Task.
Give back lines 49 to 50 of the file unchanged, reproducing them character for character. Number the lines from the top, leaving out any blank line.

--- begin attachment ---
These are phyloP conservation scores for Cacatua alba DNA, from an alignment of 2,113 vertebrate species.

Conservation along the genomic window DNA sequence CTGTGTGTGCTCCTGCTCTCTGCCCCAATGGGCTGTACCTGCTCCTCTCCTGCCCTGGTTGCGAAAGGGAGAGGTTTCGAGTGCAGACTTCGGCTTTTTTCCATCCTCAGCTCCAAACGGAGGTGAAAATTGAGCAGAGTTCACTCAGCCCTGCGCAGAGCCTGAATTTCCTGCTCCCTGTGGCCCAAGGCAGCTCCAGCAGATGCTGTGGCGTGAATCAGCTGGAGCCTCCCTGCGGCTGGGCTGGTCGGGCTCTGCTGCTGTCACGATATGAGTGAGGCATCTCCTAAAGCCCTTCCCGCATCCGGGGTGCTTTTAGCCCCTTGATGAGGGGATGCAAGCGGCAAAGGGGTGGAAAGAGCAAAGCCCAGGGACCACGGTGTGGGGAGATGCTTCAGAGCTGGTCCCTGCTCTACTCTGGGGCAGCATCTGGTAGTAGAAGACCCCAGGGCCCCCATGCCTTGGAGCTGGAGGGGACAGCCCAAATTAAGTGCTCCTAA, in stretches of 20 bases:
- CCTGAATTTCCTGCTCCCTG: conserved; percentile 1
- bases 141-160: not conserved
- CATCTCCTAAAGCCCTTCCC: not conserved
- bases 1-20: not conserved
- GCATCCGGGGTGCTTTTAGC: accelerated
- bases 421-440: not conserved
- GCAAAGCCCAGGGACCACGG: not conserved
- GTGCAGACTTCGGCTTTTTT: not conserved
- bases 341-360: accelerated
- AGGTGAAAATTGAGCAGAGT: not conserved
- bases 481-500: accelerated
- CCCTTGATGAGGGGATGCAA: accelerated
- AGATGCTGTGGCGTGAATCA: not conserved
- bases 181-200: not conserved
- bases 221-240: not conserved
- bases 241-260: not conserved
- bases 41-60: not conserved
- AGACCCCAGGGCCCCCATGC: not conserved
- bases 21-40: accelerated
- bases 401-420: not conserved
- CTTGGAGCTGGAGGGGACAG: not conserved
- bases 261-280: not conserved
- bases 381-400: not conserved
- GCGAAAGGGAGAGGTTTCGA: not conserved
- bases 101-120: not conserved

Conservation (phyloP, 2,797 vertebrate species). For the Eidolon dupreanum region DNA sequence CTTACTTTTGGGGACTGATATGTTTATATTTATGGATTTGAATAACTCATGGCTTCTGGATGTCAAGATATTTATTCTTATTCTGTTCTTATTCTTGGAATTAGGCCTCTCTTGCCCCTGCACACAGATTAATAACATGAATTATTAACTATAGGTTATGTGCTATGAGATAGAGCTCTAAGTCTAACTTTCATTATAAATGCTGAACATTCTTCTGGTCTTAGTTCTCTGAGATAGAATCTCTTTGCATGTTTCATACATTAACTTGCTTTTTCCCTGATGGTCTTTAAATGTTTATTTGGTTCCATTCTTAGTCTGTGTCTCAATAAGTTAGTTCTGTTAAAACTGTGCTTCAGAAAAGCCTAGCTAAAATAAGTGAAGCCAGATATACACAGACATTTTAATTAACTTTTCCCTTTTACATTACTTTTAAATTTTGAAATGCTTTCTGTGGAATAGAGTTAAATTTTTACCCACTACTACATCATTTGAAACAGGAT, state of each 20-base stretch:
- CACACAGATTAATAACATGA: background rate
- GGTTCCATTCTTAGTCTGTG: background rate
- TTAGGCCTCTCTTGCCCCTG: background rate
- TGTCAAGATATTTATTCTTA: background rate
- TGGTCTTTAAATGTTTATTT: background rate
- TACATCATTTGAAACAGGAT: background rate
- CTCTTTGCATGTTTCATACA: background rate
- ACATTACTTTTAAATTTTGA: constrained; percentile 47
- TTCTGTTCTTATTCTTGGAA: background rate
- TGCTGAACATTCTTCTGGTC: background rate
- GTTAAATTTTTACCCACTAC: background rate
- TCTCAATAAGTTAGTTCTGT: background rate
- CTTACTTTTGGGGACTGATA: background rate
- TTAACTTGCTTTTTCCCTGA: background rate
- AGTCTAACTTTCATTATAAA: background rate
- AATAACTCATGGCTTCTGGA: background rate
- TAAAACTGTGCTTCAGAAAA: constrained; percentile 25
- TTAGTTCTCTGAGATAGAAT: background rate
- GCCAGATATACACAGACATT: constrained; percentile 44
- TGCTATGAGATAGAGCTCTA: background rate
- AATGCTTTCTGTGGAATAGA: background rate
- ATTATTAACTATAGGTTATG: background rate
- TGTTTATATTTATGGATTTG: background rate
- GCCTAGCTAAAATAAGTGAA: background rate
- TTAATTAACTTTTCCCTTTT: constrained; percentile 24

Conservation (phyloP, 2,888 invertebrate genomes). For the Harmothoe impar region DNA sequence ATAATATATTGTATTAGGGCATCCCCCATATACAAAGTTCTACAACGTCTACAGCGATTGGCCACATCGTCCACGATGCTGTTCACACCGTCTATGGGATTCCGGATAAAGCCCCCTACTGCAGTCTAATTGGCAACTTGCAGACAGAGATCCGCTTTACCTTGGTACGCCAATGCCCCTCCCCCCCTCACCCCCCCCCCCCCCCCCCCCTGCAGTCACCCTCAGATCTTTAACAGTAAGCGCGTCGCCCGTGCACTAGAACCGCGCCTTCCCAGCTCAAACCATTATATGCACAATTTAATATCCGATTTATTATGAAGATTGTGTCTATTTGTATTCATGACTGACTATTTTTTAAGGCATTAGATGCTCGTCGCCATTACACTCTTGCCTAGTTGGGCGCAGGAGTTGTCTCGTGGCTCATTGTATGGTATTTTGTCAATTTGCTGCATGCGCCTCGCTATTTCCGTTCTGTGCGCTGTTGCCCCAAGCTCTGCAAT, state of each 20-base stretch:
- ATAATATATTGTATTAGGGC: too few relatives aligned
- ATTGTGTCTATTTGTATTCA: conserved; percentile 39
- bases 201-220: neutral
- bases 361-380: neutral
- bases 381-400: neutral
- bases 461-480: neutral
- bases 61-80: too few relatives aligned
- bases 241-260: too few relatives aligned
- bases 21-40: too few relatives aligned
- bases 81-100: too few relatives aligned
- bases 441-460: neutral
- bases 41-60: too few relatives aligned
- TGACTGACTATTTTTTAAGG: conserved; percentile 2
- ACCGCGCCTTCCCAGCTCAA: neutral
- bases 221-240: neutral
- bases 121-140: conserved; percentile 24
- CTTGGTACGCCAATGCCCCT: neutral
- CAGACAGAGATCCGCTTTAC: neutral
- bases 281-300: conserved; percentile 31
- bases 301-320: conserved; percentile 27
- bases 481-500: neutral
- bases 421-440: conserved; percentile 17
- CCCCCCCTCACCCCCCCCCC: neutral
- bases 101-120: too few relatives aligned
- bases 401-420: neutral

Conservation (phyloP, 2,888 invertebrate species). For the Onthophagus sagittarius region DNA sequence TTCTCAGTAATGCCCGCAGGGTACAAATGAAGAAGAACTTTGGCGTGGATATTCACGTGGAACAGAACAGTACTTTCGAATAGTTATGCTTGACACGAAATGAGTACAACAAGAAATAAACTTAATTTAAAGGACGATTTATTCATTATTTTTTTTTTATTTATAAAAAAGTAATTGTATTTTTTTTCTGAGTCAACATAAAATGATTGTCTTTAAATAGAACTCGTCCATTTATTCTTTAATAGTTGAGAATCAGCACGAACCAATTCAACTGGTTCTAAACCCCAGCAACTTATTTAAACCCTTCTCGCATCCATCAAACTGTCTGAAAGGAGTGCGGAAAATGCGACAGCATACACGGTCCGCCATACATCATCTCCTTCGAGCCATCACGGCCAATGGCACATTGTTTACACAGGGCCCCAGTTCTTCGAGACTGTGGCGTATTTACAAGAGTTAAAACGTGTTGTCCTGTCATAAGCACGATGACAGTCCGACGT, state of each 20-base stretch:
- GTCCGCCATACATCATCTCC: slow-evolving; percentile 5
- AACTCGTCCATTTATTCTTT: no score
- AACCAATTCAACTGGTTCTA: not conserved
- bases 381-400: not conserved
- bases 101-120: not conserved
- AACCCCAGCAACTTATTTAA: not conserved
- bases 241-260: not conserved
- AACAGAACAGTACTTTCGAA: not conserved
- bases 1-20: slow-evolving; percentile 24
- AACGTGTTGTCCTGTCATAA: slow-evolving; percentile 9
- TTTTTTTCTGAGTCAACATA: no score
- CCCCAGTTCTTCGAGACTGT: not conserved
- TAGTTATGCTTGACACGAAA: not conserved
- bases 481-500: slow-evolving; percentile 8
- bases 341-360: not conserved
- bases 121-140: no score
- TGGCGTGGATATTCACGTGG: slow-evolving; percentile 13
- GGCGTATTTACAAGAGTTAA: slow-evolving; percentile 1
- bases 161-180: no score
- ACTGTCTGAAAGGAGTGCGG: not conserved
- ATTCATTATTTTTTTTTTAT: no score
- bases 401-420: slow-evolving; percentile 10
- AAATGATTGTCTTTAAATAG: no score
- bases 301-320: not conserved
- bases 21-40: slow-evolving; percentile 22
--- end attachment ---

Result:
- AATGCTTTCTGTGGAATAGA: background rate
- ATTATTAACTATAGGTTATG: background rate